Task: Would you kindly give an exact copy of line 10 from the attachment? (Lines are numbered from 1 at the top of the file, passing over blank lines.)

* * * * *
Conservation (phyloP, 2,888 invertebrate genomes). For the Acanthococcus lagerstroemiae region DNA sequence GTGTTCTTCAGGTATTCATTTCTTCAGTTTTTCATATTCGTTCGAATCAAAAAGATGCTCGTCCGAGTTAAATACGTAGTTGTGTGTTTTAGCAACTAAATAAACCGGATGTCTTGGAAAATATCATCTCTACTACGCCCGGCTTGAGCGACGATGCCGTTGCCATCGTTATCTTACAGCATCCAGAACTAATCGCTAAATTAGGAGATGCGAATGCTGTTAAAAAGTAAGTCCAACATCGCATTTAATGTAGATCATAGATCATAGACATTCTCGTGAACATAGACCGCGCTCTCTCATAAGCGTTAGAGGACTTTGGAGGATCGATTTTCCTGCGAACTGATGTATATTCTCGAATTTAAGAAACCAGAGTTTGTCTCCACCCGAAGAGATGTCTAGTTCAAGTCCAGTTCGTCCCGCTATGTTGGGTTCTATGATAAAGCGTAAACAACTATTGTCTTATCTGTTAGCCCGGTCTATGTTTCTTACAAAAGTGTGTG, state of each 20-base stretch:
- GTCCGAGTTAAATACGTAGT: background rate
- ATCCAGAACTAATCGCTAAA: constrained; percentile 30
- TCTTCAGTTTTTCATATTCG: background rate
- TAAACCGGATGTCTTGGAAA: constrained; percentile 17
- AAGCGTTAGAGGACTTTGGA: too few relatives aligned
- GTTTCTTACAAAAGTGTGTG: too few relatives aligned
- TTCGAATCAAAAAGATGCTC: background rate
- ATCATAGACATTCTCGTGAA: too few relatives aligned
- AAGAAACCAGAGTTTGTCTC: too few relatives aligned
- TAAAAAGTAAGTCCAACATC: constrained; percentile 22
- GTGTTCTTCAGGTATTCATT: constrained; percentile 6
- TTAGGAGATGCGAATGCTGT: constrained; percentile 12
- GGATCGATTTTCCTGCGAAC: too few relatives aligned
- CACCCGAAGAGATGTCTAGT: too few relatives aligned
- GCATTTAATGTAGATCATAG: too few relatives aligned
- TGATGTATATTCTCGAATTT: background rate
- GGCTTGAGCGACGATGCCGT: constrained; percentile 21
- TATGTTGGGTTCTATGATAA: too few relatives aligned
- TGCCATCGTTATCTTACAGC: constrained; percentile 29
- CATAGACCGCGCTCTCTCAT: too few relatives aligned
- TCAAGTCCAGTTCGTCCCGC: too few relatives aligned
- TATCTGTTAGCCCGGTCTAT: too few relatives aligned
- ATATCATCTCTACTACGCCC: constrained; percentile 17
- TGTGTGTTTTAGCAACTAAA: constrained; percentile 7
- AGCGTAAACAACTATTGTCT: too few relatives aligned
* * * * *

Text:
- AAGAAACCAGAGTTTGTCTC: too few relatives aligned